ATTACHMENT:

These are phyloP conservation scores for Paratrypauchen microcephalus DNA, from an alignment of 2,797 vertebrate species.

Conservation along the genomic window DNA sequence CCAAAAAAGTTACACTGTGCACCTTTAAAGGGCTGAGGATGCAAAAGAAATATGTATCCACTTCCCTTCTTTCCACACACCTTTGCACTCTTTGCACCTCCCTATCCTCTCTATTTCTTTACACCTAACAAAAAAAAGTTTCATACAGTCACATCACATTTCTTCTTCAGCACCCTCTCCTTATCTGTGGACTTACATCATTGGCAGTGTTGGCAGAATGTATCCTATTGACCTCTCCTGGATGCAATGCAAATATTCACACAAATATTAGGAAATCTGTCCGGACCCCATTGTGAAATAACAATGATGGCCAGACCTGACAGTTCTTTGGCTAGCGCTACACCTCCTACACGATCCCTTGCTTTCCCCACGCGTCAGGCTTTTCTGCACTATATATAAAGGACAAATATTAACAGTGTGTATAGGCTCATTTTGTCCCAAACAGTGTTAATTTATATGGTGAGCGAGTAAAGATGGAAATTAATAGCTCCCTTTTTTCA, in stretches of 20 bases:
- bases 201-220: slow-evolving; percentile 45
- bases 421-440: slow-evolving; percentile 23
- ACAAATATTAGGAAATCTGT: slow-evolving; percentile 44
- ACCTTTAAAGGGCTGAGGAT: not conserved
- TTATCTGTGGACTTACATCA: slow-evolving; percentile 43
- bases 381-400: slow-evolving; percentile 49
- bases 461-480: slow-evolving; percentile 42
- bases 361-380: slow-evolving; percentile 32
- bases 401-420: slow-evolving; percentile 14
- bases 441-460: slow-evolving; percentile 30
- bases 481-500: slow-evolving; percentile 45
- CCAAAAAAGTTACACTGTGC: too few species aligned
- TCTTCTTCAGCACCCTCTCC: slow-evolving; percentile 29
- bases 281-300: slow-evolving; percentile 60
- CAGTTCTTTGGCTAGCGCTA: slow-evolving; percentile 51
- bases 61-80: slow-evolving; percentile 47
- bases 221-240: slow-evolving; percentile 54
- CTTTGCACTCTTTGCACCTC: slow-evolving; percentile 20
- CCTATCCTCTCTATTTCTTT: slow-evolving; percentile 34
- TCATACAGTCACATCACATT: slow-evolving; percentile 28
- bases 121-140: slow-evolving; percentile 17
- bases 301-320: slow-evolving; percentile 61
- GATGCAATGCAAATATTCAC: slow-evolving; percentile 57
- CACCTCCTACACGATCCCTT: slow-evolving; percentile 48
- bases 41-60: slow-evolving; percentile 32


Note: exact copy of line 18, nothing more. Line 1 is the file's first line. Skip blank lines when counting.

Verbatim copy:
- bases 61-80: slow-evolving; percentile 47